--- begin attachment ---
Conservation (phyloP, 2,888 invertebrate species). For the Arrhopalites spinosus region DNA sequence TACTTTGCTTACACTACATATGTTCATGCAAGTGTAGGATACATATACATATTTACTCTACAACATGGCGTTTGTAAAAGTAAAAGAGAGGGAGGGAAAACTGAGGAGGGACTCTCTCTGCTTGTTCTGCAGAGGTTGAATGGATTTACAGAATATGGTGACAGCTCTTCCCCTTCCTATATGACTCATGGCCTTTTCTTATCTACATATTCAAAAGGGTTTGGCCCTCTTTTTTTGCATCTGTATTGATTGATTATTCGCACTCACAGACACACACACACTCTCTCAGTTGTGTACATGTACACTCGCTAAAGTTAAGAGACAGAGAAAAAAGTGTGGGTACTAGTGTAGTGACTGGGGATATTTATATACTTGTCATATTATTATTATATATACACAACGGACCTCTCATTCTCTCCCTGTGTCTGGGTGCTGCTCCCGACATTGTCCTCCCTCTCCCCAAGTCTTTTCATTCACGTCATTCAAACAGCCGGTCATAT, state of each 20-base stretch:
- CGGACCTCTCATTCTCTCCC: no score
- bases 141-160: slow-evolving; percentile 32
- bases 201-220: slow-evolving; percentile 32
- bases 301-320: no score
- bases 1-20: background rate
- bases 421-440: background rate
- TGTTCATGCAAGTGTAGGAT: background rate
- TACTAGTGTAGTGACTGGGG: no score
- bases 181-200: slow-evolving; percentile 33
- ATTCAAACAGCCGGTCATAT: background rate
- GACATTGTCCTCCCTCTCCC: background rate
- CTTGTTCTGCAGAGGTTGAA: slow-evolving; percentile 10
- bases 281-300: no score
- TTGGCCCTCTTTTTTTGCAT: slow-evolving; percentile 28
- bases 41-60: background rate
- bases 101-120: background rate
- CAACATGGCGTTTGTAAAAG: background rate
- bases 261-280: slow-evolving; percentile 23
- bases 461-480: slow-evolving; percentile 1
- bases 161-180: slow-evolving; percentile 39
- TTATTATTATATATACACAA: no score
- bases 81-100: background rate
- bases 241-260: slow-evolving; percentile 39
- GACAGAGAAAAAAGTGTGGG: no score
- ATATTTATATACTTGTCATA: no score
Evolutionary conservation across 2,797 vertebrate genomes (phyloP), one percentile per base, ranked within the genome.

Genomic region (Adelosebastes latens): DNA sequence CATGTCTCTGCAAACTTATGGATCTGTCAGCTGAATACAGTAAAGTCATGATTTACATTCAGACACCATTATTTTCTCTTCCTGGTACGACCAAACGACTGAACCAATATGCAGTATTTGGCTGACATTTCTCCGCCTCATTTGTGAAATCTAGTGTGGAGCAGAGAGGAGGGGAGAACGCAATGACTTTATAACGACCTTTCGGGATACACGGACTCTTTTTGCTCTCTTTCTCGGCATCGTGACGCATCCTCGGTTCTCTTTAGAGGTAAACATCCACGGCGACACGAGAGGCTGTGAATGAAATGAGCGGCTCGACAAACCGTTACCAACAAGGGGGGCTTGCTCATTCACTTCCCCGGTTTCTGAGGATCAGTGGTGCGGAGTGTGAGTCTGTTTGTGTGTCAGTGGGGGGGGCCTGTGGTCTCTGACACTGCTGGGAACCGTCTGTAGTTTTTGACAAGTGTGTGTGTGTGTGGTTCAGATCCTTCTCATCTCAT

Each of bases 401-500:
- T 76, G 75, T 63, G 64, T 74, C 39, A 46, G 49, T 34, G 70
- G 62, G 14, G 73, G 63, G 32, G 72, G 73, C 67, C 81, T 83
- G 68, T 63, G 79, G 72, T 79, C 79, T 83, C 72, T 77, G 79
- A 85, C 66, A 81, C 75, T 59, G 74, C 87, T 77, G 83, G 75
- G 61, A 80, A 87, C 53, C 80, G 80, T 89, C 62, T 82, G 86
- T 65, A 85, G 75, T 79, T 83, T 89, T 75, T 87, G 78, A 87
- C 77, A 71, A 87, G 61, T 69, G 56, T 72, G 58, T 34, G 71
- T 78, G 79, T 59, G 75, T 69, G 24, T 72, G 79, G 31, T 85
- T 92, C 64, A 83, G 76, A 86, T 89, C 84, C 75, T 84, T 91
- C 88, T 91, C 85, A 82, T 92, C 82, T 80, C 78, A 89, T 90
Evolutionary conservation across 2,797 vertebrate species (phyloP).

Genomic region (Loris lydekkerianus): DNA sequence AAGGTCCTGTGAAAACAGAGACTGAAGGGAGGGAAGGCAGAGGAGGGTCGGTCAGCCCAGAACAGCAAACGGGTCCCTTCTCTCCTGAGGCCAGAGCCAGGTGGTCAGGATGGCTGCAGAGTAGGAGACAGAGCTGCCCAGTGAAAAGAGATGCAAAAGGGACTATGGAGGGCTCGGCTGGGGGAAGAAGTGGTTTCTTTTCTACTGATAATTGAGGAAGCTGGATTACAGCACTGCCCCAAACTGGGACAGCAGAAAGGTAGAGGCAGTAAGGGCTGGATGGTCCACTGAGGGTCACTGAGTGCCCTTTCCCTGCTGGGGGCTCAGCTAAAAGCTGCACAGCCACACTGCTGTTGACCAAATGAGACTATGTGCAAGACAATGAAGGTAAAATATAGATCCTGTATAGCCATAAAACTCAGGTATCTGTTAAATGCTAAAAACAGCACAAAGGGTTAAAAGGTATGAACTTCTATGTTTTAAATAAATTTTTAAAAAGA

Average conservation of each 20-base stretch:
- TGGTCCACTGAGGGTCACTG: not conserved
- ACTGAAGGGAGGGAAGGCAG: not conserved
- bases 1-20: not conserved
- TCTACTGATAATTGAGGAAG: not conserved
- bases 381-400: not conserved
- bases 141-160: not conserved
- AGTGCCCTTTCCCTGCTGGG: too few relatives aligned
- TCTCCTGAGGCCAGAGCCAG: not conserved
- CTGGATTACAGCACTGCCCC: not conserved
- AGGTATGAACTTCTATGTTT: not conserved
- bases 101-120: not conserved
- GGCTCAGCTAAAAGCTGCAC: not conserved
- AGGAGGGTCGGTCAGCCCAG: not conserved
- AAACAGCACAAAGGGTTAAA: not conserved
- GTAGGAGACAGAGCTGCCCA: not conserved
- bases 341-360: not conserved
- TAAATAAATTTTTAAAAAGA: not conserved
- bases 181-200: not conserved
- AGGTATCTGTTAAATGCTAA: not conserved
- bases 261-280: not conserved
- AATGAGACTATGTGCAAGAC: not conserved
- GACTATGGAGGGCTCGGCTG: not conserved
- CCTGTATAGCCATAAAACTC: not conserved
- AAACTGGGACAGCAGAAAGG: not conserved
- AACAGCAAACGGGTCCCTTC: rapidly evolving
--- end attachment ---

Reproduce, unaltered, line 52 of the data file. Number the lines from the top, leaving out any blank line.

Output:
- AGGTATGAACTTCTATGTTT: not conserved